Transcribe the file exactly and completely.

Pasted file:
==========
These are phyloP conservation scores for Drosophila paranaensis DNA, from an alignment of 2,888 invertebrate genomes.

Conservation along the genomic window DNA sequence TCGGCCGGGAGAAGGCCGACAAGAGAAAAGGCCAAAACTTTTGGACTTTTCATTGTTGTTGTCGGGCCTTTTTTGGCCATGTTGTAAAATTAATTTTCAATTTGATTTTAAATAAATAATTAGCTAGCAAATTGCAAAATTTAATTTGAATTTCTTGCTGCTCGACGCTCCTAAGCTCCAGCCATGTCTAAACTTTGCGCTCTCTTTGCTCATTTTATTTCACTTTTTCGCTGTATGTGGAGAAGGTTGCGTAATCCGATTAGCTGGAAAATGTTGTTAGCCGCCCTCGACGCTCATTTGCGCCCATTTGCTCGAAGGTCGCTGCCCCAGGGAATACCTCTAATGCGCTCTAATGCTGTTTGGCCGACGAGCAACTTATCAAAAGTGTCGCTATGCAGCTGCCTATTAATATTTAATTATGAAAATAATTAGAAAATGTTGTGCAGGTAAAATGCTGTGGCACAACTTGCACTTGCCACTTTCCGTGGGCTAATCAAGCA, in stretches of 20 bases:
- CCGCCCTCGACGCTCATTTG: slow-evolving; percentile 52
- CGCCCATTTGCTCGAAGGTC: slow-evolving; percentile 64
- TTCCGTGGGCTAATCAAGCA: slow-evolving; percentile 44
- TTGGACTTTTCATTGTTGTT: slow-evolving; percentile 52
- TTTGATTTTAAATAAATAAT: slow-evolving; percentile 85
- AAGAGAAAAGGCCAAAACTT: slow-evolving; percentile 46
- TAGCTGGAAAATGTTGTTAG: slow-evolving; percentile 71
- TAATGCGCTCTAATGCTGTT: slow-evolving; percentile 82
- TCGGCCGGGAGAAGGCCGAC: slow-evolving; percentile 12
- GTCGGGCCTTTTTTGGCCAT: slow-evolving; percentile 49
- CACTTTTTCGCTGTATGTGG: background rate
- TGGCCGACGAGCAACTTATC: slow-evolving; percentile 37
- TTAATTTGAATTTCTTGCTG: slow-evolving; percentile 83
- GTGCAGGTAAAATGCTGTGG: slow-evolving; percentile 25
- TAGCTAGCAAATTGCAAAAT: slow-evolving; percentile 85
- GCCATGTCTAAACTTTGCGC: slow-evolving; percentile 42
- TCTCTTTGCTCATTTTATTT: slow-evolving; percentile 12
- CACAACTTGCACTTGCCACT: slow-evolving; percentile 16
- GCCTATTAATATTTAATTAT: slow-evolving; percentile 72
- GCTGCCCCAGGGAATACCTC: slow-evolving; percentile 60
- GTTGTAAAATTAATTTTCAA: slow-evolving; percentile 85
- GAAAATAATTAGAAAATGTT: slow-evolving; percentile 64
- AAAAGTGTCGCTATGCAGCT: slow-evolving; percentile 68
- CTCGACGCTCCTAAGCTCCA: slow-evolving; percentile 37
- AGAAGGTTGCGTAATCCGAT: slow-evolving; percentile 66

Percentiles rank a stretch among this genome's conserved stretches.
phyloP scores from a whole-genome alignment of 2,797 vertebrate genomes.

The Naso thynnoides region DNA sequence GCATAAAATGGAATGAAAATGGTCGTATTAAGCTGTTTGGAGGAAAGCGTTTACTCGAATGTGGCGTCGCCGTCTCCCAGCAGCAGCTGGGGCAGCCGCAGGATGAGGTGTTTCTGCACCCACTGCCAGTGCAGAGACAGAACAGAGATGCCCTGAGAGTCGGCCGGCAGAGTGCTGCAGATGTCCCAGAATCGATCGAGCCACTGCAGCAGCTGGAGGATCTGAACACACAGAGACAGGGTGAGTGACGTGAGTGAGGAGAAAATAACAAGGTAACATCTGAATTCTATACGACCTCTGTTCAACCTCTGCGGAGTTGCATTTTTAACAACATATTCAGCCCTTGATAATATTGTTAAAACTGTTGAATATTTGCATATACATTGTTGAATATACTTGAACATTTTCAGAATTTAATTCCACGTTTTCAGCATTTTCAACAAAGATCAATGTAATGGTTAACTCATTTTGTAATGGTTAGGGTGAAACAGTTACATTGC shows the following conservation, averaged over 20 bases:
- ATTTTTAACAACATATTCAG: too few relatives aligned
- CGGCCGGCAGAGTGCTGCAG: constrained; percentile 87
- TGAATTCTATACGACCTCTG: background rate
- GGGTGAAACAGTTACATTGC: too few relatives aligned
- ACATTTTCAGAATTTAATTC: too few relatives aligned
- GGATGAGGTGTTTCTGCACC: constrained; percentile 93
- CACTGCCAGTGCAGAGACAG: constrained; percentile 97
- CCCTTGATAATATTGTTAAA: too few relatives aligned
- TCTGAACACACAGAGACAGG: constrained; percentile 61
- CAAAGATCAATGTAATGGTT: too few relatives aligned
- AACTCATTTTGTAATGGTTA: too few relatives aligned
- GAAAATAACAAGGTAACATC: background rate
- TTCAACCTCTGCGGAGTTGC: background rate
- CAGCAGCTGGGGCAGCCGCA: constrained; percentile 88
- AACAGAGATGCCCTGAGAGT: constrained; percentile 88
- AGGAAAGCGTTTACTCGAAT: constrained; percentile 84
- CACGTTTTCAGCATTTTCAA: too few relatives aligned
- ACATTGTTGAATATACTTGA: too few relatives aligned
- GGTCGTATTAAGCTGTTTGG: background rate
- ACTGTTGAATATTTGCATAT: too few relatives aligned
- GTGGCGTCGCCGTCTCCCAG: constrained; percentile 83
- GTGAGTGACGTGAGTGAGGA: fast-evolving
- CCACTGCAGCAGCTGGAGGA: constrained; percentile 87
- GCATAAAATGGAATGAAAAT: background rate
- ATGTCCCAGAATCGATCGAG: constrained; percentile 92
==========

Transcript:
These are phyloP conservation scores for Drosophila paranaensis DNA, from an alignment of 2,888 invertebrate genomes.

Conservation along the genomic window DNA sequence TCGGCCGGGAGAAGGCCGACAAGAGAAAAGGCCAAAACTTTTGGACTTTTCATTGTTGTTGTCGGGCCTTTTTTGGCCATGTTGTAAAATTAATTTTCAATTTGATTTTAAATAAATAATTAGCTAGCAAATTGCAAAATTTAATTTGAATTTCTTGCTGCTCGACGCTCCTAAGCTCCAGCCATGTCTAAACTTTGCGCTCTCTTTGCTCATTTTATTTCACTTTTTCGCTGTATGTGGAGAAGGTTGCGTAATCCGATTAGCTGGAAAATGTTGTTAGCCGCCCTCGACGCTCATTTGCGCCCATTTGCTCGAAGGTCGCTGCCCCAGGGAATACCTCTAATGCGCTCTAATGCTGTTTGGCCGACGAGCAACTTATCAAAAGTGTCGCTATGCAGCTGCCTATTAATATTTAATTATGAAAATAATTAGAAAATGTTGTGCAGGTAAAATGCTGTGGCACAACTTGCACTTGCCACTTTCCGTGGGCTAATCAAGCA, in stretches of 20 bases:
- CCGCCCTCGACGCTCATTTG: slow-evolving; percentile 52
- CGCCCATTTGCTCGAAGGTC: slow-evolving; percentile 64
- TTCCGTGGGCTAATCAAGCA: slow-evolving; percentile 44
- TTGGACTTTTCATTGTTGTT: slow-evolving; percentile 52
- TTTGATTTTAAATAAATAAT: slow-evolving; percentile 85
- AAGAGAAAAGGCCAAAACTT: slow-evolving; percentile 46
- TAGCTGGAAAATGTTGTTAG: slow-evolving; percentile 71
- TAATGCGCTCTAATGCTGTT: slow-evolving; percentile 82
- TCGGCCGGGAGAAGGCCGAC: slow-evolving; percentile 12
- GTCGGGCCTTTTTTGGCCAT: slow-evolving; percentile 49
- CACTTTTTCGCTGTATGTGG: background rate
- TGGCCGACGAGCAACTTATC: slow-evolving; percentile 37
- TTAATTTGAATTTCTTGCTG: slow-evolving; percentile 83
- GTGCAGGTAAAATGCTGTGG: slow-evolving; percentile 25
- TAGCTAGCAAATTGCAAAAT: slow-evolving; percentile 85
- GCCATGTCTAAACTTTGCGC: slow-evolving; percentile 42
- TCTCTTTGCTCATTTTATTT: slow-evolving; percentile 12
- CACAACTTGCACTTGCCACT: slow-evolving; percentile 16
- GCCTATTAATATTTAATTAT: slow-evolving; percentile 72
- GCTGCCCCAGGGAATACCTC: slow-evolving; percentile 60
- GTTGTAAAATTAATTTTCAA: slow-evolving; percentile 85
- GAAAATAATTAGAAAATGTT: slow-evolving; percentile 64
- AAAAGTGTCGCTATGCAGCT: slow-evolving; percentile 68
- CTCGACGCTCCTAAGCTCCA: slow-evolving; percentile 37
- AGAAGGTTGCGTAATCCGAT: slow-evolving; percentile 66

Percentiles rank a stretch among this genome's conserved stretches.
phyloP scores from a whole-genome alignment of 2,797 vertebrate genomes.

The Naso thynnoides region DNA sequence GCATAAAATGGAATGAAAATGGTCGTATTAAGCTGTTTGGAGGAAAGCGTTTACTCGAATGTGGCGTCGCCGTCTCCCAGCAGCAGCTGGGGCAGCCGCAGGATGAGGTGTTTCTGCACCCACTGCCAGTGCAGAGACAGAACAGAGATGCCCTGAGAGTCGGCCGGCAGAGTGCTGCAGATGTCCCAGAATCGATCGAGCCACTGCAGCAGCTGGAGGATCTGAACACACAGAGACAGGGTGAGTGACGTGAGTGAGGAGAAAATAACAAGGTAACATCTGAATTCTATACGACCTCTGTTCAACCTCTGCGGAGTTGCATTTTTAACAACATATTCAGCCCTTGATAATATTGTTAAAACTGTTGAATATTTGCATATACATTGTTGAATATACTTGAACATTTTCAGAATTTAATTCCACGTTTTCAGCATTTTCAACAAAGATCAATGTAATGGTTAACTCATTTTGTAATGGTTAGGGTGAAACAGTTACATTGC shows the following conservation, averaged over 20 bases:
- ATTTTTAACAACATATTCAG: too few relatives aligned
- CGGCCGGCAGAGTGCTGCAG: constrained; percentile 87
- TGAATTCTATACGACCTCTG: background rate
- GGGTGAAACAGTTACATTGC: too few relatives aligned
- ACATTTTCAGAATTTAATTC: too few relatives aligned
- GGATGAGGTGTTTCTGCACC: constrained; percentile 93
- CACTGCCAGTGCAGAGACAG: constrained; percentile 97
- CCCTTGATAATATTGTTAAA: too few relatives aligned
- TCTGAACACACAGAGACAGG: constrained; percentile 61
- CAAAGATCAATGTAATGGTT: too few relatives aligned
- AACTCATTTTGTAATGGTTA: too few relatives aligned
- GAAAATAACAAGGTAACATC: background rate
- TTCAACCTCTGCGGAGTTGC: background rate
- CAGCAGCTGGGGCAGCCGCA: constrained; percentile 88
- AACAGAGATGCCCTGAGAGT: constrained; percentile 88
- AGGAAAGCGTTTACTCGAAT: constrained; percentile 84
- CACGTTTTCAGCATTTTCAA: too few relatives aligned
- ACATTGTTGAATATACTTGA: too few relatives aligned
- GGTCGTATTAAGCTGTTTGG: background rate
- ACTGTTGAATATTTGCATAT: too few relatives aligned
- GTGGCGTCGCCGTCTCCCAG: constrained; percentile 83
- GTGAGTGACGTGAGTGAGGA: fast-evolving
- CCACTGCAGCAGCTGGAGGA: constrained; percentile 87
- GCATAAAATGGAATGAAAAT: background rate
- ATGTCCCAGAATCGATCGAG: constrained; percentile 92